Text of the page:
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Week in politics: Biden on the UAW strike; what's behind the impeachment inquiry


The United Auto Workers strike has entered its second day, and President Biden has made it clear which side he is on.


PRESIDENT JOE BIDEN: Record corporate profits, which they have, should be shared by record contracts for the UAW.

SIMON: NPR's Ron Elving joins us. Good morning, Ron.

RON ELVING, BYLINE: Good to be with you, Scott.

SIMON: Is it surprising for a U.S. president to take sides on such a high-profile strike?

ELVING: To some degree. Presidents have usually preferred to be seen as arbiters between labor and management - presidents of all the people, presidents of all the economic interests. But we have also seen instances in which presidents came down pretty heavily on one side or the other, including Ronald Reagan busting the Air Traffic Controllers union 40 years ago. And it's not unusual for Democratic presidents to voice support, at least for the claims, of organized labor. Biden had the endorsement of the UAW in 2020. It helped him in some of the crucial swing states around the Great Lakes, and he would love to have it again in 2024, but that may require putting a shoulder to the wheel in this dispute in particular and maybe others.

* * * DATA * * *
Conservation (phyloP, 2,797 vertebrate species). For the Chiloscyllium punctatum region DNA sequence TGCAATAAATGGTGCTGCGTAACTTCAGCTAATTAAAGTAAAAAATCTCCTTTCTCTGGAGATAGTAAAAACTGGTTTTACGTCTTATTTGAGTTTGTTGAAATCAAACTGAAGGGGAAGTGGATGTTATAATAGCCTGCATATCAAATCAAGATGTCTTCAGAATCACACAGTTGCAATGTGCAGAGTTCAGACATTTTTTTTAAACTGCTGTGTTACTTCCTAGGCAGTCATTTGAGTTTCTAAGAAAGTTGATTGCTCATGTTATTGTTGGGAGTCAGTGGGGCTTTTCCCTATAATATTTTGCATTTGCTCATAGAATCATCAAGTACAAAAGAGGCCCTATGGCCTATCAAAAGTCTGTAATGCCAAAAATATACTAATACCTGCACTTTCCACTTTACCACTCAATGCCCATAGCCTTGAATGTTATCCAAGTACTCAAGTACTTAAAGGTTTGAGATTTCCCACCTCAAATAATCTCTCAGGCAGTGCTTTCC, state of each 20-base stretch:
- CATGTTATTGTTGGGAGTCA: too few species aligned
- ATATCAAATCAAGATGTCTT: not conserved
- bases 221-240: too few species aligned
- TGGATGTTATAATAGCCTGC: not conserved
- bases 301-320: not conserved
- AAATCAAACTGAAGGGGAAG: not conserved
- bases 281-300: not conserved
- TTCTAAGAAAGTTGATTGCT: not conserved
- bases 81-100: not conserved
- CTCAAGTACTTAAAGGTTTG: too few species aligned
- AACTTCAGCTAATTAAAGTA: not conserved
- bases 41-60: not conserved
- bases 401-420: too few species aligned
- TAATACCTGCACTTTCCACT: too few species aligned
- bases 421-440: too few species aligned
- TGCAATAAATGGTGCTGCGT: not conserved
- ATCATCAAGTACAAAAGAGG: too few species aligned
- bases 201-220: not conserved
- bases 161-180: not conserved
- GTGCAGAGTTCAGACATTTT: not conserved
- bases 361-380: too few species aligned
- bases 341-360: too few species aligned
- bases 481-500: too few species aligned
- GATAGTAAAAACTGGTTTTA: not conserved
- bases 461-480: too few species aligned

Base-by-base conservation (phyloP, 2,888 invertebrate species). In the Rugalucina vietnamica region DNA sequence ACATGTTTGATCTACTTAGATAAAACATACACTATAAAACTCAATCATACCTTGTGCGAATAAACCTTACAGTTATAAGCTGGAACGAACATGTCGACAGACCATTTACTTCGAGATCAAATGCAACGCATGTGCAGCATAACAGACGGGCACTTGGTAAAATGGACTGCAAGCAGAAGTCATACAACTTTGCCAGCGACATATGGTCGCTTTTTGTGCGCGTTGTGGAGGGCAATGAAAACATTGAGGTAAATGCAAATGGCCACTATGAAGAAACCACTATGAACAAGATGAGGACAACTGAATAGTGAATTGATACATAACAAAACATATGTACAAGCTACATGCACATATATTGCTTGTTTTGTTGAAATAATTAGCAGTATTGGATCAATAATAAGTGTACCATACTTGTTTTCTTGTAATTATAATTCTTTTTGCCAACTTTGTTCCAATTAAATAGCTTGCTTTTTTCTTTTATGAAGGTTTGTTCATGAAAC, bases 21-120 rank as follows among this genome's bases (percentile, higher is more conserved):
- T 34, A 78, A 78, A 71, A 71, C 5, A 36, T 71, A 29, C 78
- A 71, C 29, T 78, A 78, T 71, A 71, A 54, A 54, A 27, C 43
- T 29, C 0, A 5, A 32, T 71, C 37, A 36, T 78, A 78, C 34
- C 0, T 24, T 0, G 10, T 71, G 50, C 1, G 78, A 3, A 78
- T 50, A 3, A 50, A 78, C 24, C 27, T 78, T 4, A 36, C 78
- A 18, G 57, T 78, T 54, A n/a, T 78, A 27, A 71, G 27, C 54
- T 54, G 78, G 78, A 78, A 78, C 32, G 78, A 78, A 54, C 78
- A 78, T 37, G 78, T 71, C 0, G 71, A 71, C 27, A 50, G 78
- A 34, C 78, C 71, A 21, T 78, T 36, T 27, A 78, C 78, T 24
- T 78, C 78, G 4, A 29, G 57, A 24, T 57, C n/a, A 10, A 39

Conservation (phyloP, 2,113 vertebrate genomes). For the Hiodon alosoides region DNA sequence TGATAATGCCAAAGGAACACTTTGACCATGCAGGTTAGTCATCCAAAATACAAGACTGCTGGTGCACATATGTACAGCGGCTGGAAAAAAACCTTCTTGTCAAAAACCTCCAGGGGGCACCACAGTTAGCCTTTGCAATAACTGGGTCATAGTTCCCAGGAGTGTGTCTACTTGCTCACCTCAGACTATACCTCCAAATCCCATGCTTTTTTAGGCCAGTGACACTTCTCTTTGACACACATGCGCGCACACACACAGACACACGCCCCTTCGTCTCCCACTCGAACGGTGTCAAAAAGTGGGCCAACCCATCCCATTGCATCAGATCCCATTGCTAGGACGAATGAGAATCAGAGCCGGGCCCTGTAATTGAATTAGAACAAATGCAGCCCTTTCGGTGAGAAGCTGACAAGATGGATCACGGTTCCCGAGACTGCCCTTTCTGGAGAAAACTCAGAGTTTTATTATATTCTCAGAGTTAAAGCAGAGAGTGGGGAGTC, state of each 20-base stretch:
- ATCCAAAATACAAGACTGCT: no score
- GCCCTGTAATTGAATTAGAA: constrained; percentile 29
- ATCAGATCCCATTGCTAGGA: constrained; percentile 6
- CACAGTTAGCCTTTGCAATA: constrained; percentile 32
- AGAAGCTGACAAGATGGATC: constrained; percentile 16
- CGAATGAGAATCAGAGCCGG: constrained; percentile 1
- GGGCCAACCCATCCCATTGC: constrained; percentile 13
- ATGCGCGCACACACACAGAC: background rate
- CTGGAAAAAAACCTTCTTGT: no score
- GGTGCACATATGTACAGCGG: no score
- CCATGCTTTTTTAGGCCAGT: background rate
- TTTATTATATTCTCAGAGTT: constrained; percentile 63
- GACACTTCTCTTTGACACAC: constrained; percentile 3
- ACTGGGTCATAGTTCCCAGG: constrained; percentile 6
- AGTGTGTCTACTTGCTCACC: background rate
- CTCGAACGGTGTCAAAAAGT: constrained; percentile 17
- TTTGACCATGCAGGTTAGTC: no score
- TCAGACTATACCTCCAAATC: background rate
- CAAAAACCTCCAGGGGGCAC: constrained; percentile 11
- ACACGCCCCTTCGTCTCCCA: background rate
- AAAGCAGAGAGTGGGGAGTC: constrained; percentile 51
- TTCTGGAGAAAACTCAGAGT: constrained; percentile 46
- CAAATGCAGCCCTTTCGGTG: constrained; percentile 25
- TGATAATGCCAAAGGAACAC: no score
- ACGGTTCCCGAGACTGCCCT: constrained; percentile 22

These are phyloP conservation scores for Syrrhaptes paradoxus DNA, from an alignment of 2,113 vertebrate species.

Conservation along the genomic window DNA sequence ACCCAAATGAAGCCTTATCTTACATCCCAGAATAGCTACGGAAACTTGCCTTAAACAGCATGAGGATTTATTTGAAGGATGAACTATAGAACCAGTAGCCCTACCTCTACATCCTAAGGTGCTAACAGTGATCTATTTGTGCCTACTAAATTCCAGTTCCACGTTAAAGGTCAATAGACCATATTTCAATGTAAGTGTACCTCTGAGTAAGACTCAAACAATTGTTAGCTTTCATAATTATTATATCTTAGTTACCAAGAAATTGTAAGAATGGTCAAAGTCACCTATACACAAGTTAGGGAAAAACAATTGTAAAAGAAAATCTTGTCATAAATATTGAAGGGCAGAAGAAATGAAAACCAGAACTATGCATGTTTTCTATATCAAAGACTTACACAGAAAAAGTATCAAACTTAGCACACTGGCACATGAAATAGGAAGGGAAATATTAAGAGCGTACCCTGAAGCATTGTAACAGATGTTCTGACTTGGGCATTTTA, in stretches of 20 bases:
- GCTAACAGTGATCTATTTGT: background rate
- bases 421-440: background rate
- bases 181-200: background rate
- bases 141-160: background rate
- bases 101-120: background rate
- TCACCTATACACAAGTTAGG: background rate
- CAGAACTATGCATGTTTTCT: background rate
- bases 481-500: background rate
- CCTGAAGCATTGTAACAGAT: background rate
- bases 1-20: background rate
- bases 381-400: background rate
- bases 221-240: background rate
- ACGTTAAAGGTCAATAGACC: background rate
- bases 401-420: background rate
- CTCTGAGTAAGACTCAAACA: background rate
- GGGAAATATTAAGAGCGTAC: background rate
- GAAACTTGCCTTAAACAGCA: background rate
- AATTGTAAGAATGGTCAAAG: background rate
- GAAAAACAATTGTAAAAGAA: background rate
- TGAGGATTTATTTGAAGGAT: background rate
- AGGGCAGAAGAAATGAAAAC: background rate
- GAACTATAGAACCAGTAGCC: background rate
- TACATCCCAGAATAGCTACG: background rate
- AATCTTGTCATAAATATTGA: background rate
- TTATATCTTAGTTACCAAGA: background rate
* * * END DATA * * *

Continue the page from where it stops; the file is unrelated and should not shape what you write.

SIMON: There have been some voices, including former Vice President Pence and The Wall Street Journal's editorial page, who say the strike has been brought about by this administration's support for electric vehicles, which may come at the cost of jobs for the current United Auto Workers membership. How does that strike you?